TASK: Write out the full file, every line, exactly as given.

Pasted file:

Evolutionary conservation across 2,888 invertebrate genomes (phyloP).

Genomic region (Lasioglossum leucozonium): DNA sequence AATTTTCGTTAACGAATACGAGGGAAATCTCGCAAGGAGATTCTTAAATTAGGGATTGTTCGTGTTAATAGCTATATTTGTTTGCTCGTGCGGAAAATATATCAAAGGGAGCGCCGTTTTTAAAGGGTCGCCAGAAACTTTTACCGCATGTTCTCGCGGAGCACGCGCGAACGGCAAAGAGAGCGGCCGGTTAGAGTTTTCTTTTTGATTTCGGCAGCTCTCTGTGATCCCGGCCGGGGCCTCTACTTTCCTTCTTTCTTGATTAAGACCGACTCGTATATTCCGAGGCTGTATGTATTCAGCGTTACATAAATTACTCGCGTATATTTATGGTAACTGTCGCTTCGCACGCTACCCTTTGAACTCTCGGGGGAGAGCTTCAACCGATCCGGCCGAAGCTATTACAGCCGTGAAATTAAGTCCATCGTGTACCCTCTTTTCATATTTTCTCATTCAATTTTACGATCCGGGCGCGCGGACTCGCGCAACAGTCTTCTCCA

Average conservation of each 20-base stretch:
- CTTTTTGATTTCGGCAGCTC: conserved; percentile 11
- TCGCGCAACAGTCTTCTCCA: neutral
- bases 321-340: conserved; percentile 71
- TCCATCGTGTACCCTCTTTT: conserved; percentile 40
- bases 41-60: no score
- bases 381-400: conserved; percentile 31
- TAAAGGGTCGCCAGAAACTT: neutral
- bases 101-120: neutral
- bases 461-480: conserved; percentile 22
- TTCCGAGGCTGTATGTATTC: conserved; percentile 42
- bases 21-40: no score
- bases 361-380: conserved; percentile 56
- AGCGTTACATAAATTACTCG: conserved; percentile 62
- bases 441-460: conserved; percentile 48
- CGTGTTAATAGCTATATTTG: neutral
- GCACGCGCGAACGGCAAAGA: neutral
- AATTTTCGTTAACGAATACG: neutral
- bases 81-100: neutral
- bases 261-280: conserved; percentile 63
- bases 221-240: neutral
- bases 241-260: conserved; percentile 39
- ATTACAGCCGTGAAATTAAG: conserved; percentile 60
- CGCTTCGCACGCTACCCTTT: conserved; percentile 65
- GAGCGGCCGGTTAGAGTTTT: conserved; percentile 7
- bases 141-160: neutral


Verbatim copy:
Evolutionary conservation across 2,888 invertebrate genomes (phyloP).

Genomic region (Lasioglossum leucozonium): DNA sequence AATTTTCGTTAACGAATACGAGGGAAATCTCGCAAGGAGATTCTTAAATTAGGGATTGTTCGTGTTAATAGCTATATTTGTTTGCTCGTGCGGAAAATATATCAAAGGGAGCGCCGTTTTTAAAGGGTCGCCAGAAACTTTTACCGCATGTTCTCGCGGAGCACGCGCGAACGGCAAAGAGAGCGGCCGGTTAGAGTTTTCTTTTTGATTTCGGCAGCTCTCTGTGATCCCGGCCGGGGCCTCTACTTTCCTTCTTTCTTGATTAAGACCGACTCGTATATTCCGAGGCTGTATGTATTCAGCGTTACATAAATTACTCGCGTATATTTATGGTAACTGTCGCTTCGCACGCTACCCTTTGAACTCTCGGGGGAGAGCTTCAACCGATCCGGCCGAAGCTATTACAGCCGTGAAATTAAGTCCATCGTGTACCCTCTTTTCATATTTTCTCATTCAATTTTACGATCCGGGCGCGCGGACTCGCGCAACAGTCTTCTCCA

Average conservation of each 20-base stretch:
- CTTTTTGATTTCGGCAGCTC: conserved; percentile 11
- TCGCGCAACAGTCTTCTCCA: neutral
- bases 321-340: conserved; percentile 71
- TCCATCGTGTACCCTCTTTT: conserved; percentile 40
- bases 41-60: no score
- bases 381-400: conserved; percentile 31
- TAAAGGGTCGCCAGAAACTT: neutral
- bases 101-120: neutral
- bases 461-480: conserved; percentile 22
- TTCCGAGGCTGTATGTATTC: conserved; percentile 42
- bases 21-40: no score
- bases 361-380: conserved; percentile 56
- AGCGTTACATAAATTACTCG: conserved; percentile 62
- bases 441-460: conserved; percentile 48
- CGTGTTAATAGCTATATTTG: neutral
- GCACGCGCGAACGGCAAAGA: neutral
- AATTTTCGTTAACGAATACG: neutral
- bases 81-100: neutral
- bases 261-280: conserved; percentile 63
- bases 221-240: neutral
- bases 241-260: conserved; percentile 39
- ATTACAGCCGTGAAATTAAG: conserved; percentile 60
- CGCTTCGCACGCTACCCTTT: conserved; percentile 65
- GAGCGGCCGGTTAGAGTTTT: conserved; percentile 7
- bases 141-160: neutral